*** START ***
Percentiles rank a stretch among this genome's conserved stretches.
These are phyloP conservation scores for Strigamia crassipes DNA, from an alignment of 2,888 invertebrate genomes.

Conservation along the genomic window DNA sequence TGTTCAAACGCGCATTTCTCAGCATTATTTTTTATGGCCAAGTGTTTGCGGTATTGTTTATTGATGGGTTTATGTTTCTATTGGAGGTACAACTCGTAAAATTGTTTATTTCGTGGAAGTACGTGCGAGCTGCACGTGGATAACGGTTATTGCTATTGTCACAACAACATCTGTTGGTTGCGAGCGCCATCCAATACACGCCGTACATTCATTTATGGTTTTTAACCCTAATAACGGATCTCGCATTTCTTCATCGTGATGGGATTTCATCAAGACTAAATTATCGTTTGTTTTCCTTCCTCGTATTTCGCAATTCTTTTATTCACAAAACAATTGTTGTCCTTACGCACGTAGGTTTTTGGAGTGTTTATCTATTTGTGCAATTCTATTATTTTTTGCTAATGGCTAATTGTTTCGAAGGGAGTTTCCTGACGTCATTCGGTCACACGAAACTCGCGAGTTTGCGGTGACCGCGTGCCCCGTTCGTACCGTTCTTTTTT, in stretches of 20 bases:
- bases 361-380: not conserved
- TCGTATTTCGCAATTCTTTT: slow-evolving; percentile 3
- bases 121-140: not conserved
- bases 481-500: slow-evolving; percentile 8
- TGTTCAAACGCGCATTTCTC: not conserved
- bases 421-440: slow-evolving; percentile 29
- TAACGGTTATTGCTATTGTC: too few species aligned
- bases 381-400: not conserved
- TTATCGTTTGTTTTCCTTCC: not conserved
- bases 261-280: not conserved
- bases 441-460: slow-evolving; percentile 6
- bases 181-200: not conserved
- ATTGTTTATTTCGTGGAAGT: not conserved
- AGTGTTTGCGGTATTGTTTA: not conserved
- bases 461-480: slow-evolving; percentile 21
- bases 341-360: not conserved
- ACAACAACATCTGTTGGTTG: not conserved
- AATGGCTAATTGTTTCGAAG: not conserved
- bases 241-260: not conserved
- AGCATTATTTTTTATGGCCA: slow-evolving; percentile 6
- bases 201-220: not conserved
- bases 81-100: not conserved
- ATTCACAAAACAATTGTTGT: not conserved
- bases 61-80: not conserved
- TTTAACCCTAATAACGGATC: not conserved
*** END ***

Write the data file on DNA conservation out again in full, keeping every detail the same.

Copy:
Percentiles rank a stretch among this genome's conserved stretches.
These are phyloP conservation scores for Strigamia crassipes DNA, from an alignment of 2,888 invertebrate genomes.

Conservation along the genomic window DNA sequence TGTTCAAACGCGCATTTCTCAGCATTATTTTTTATGGCCAAGTGTTTGCGGTATTGTTTATTGATGGGTTTATGTTTCTATTGGAGGTACAACTCGTAAAATTGTTTATTTCGTGGAAGTACGTGCGAGCTGCACGTGGATAACGGTTATTGCTATTGTCACAACAACATCTGTTGGTTGCGAGCGCCATCCAATACACGCCGTACATTCATTTATGGTTTTTAACCCTAATAACGGATCTCGCATTTCTTCATCGTGATGGGATTTCATCAAGACTAAATTATCGTTTGTTTTCCTTCCTCGTATTTCGCAATTCTTTTATTCACAAAACAATTGTTGTCCTTACGCACGTAGGTTTTTGGAGTGTTTATCTATTTGTGCAATTCTATTATTTTTTGCTAATGGCTAATTGTTTCGAAGGGAGTTTCCTGACGTCATTCGGTCACACGAAACTCGCGAGTTTGCGGTGACCGCGTGCCCCGTTCGTACCGTTCTTTTTT, in stretches of 20 bases:
- bases 361-380: not conserved
- TCGTATTTCGCAATTCTTTT: slow-evolving; percentile 3
- bases 121-140: not conserved
- bases 481-500: slow-evolving; percentile 8
- TGTTCAAACGCGCATTTCTC: not conserved
- bases 421-440: slow-evolving; percentile 29
- TAACGGTTATTGCTATTGTC: too few species aligned
- bases 381-400: not conserved
- TTATCGTTTGTTTTCCTTCC: not conserved
- bases 261-280: not conserved
- bases 441-460: slow-evolving; percentile 6
- bases 181-200: not conserved
- ATTGTTTATTTCGTGGAAGT: not conserved
- AGTGTTTGCGGTATTGTTTA: not conserved
- bases 461-480: slow-evolving; percentile 21
- bases 341-360: not conserved
- ACAACAACATCTGTTGGTTG: not conserved
- AATGGCTAATTGTTTCGAAG: not conserved
- bases 241-260: not conserved
- AGCATTATTTTTTATGGCCA: slow-evolving; percentile 6
- bases 201-220: not conserved
- bases 81-100: not conserved
- ATTCACAAAACAATTGTTGT: not conserved
- bases 61-80: not conserved
- TTTAACCCTAATAACGGATC: not conserved